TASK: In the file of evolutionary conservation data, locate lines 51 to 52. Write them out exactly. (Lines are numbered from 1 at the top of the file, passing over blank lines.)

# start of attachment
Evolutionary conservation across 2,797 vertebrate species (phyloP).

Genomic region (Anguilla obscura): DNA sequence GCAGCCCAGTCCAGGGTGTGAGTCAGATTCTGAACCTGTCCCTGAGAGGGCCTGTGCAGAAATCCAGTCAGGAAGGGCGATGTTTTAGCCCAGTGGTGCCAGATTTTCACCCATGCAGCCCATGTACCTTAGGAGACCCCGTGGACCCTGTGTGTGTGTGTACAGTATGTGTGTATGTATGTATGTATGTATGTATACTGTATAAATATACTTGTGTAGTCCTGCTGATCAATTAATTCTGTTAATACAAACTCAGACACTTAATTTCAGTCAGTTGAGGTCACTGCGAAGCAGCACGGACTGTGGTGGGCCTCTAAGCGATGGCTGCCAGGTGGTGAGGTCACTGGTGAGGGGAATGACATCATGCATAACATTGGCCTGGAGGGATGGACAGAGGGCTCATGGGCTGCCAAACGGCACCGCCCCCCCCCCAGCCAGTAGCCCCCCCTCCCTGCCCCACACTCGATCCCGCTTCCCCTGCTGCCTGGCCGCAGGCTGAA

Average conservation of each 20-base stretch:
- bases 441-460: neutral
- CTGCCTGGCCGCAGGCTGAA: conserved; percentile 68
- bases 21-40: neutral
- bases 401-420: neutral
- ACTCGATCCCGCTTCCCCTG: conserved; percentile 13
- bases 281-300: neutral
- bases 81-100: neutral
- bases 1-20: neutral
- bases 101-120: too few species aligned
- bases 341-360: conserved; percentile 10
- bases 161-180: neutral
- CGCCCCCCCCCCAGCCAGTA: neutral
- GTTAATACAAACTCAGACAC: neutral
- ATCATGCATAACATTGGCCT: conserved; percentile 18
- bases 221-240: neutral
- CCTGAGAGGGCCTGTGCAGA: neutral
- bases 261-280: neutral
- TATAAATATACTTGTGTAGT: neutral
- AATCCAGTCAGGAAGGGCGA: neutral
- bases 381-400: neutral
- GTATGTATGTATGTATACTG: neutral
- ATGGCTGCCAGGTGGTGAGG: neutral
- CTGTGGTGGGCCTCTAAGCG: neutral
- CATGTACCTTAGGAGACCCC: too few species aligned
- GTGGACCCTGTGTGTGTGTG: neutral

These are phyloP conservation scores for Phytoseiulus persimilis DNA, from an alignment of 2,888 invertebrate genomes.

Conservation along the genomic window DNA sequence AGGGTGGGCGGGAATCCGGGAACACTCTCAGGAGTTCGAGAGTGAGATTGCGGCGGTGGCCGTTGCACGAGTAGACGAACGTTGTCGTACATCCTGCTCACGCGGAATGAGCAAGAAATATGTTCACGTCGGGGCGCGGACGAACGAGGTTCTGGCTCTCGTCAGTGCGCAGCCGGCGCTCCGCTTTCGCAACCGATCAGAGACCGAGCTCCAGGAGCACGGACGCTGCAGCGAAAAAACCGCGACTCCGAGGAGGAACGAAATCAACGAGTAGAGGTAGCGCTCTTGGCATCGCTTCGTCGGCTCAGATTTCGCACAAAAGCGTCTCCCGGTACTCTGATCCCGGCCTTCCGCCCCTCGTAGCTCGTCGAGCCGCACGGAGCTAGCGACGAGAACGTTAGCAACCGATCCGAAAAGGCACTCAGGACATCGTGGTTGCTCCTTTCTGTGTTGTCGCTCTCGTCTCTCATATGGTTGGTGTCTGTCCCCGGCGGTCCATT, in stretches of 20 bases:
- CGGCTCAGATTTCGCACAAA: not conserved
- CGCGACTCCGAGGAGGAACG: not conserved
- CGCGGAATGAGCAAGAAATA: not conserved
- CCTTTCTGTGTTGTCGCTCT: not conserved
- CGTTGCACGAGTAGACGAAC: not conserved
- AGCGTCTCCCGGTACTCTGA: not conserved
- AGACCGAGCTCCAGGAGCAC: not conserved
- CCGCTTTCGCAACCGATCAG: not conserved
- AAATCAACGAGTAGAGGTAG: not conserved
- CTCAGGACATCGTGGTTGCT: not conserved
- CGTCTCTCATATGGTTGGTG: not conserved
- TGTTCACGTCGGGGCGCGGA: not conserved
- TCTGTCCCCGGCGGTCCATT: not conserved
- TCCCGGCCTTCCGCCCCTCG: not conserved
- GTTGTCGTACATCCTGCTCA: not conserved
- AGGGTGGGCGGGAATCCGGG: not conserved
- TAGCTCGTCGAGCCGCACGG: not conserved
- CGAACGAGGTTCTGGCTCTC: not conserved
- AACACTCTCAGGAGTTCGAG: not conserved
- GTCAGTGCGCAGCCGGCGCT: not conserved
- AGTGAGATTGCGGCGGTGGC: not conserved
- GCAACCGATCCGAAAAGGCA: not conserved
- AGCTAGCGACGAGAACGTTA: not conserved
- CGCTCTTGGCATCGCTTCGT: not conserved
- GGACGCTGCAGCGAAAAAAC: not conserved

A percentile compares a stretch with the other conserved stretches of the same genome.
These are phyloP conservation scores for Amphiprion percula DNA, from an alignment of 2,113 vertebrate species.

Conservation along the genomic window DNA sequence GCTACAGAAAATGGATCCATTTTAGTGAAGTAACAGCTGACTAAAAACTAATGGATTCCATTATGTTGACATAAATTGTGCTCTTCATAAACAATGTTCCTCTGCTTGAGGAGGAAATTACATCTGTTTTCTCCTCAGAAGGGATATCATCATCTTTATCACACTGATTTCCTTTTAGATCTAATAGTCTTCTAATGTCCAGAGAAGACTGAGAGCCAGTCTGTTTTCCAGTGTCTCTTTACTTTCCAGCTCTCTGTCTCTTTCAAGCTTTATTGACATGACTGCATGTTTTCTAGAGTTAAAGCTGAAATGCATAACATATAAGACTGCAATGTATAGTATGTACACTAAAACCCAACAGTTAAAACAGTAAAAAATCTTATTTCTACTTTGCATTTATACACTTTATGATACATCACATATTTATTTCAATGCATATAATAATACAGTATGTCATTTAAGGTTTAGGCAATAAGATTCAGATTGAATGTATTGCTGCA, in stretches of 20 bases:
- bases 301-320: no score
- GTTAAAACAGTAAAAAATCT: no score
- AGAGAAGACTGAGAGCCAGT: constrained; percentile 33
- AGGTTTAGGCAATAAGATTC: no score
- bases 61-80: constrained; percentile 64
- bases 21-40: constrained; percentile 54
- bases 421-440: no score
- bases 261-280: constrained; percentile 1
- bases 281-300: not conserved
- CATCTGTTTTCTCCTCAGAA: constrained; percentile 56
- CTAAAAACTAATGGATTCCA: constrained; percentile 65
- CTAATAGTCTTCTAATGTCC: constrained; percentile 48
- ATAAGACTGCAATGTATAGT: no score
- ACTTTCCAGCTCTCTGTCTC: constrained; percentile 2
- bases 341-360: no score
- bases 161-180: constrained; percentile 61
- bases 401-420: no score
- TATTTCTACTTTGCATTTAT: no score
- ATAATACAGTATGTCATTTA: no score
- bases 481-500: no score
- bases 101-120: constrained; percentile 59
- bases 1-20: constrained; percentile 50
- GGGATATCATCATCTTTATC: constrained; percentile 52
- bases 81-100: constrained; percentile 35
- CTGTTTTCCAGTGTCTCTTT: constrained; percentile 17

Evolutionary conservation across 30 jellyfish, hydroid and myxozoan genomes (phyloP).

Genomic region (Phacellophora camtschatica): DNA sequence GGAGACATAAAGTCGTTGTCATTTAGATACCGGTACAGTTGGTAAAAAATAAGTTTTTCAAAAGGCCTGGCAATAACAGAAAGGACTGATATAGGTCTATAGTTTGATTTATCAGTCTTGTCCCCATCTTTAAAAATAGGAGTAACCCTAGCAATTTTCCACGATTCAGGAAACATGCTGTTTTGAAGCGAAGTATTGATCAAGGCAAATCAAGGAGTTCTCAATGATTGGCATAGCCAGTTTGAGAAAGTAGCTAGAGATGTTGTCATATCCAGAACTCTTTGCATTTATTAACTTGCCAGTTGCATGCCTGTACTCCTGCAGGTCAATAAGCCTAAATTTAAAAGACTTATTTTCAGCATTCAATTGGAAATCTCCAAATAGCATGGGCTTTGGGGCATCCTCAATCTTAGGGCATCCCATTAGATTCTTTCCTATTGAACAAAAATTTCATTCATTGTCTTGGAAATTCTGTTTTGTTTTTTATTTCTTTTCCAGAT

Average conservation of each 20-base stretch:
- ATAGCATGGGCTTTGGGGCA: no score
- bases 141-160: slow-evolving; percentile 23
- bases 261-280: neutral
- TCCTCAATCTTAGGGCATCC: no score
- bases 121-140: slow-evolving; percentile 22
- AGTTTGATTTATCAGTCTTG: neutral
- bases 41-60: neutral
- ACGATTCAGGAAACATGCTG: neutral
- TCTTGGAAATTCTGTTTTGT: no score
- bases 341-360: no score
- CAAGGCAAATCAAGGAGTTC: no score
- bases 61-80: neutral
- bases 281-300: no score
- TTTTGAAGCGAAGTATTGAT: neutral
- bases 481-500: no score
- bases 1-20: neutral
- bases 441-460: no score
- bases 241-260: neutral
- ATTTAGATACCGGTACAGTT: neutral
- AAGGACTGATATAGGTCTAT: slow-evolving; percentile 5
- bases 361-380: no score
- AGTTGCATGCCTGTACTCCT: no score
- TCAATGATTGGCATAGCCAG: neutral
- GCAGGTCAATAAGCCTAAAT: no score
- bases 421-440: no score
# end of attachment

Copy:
- AGTGAGATTGCGGCGGTGGC: not conserved
- GCAACCGATCCGAAAAGGCA: not conserved